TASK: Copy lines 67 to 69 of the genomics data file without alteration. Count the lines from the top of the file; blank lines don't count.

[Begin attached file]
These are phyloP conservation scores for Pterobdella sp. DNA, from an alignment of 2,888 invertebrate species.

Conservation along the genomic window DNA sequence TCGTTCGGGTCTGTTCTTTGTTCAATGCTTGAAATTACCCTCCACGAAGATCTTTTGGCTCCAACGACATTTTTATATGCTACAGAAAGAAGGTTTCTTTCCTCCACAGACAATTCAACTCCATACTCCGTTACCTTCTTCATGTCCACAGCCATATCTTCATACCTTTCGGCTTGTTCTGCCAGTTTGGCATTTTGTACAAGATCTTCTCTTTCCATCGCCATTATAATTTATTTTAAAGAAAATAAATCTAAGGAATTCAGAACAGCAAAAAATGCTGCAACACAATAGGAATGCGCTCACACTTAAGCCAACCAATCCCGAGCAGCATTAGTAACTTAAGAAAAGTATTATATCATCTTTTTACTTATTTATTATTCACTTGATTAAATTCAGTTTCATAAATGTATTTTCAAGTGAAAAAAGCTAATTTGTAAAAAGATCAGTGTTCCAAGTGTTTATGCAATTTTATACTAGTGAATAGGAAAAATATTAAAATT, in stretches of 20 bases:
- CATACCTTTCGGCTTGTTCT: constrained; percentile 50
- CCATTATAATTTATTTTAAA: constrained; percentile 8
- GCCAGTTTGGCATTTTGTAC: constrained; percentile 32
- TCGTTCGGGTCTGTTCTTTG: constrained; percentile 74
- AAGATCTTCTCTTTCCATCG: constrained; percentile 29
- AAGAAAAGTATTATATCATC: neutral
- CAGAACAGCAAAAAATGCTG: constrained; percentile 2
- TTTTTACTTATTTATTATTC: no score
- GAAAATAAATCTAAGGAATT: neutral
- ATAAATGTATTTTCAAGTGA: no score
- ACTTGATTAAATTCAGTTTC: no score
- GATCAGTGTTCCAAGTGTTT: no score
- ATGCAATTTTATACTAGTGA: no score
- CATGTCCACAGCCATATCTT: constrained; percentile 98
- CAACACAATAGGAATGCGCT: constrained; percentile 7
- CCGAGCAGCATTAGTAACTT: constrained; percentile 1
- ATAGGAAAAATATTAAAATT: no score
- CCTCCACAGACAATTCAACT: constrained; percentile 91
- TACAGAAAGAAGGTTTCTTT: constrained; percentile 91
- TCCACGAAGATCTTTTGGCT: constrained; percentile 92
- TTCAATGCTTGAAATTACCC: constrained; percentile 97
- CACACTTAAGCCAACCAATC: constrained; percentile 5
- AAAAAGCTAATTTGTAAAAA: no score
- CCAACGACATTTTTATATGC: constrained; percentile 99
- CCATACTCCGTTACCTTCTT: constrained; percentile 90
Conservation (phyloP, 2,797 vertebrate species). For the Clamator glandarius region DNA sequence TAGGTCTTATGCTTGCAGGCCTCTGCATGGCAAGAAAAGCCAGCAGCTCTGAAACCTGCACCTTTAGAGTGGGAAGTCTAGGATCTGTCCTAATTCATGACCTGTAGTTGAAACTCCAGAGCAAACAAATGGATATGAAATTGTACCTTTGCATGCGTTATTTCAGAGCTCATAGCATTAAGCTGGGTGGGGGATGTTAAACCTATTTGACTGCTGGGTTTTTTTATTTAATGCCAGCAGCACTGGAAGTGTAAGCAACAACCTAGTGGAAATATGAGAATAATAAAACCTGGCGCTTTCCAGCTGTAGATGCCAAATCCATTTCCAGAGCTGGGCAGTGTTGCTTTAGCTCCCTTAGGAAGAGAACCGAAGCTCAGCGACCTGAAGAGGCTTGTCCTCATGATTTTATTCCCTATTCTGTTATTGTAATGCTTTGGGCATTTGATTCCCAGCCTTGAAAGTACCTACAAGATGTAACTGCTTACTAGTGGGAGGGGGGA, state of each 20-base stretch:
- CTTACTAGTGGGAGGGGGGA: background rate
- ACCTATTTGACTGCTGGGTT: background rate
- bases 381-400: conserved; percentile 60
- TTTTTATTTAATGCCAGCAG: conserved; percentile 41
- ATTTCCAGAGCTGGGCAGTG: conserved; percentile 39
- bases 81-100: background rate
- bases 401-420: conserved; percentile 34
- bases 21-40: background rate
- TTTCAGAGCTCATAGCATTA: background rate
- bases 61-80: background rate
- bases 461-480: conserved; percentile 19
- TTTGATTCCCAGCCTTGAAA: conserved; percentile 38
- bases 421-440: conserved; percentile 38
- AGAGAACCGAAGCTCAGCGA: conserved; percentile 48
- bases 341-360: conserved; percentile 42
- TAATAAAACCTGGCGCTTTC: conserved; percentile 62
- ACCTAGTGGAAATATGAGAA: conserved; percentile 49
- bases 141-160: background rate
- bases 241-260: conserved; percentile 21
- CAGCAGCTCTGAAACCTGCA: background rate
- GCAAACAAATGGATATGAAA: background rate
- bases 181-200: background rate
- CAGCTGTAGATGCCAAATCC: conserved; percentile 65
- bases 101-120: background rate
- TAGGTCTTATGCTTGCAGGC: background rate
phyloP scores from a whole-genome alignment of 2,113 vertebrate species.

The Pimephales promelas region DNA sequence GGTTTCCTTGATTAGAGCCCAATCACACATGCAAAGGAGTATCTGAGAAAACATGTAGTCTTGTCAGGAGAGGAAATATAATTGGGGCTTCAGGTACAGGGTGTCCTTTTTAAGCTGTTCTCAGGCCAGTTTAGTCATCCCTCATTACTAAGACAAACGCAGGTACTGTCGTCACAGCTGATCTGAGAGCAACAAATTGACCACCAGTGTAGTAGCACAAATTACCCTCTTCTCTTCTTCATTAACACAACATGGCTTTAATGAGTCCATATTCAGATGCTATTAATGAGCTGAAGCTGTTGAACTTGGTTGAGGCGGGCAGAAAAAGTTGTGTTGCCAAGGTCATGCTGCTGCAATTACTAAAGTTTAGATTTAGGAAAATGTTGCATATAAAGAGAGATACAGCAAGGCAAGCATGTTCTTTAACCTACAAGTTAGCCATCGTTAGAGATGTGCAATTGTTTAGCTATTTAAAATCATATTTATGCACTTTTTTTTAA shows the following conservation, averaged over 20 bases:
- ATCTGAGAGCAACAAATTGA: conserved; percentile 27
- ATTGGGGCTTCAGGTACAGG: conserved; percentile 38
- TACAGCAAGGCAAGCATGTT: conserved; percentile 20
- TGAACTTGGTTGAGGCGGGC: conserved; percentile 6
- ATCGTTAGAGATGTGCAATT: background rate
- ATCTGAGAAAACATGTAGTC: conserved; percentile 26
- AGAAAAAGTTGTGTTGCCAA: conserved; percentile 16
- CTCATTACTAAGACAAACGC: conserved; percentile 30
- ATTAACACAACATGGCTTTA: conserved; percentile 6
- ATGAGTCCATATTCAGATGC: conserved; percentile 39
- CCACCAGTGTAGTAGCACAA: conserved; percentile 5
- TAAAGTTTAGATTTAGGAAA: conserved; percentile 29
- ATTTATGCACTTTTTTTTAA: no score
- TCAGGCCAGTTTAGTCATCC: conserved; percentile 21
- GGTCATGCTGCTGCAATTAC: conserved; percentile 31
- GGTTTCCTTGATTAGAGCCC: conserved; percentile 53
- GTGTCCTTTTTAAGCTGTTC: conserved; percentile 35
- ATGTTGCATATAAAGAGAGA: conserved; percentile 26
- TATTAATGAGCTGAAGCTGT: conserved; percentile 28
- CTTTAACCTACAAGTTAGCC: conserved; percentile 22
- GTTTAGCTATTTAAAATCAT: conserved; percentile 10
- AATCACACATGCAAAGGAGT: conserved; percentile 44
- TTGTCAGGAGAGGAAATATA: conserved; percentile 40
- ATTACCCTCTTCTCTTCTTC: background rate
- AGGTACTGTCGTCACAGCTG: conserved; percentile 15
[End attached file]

- TAAAGTTTAGATTTAGGAAA: conserved; percentile 29
- ATTTATGCACTTTTTTTTAA: no score
- TCAGGCCAGTTTAGTCATCC: conserved; percentile 21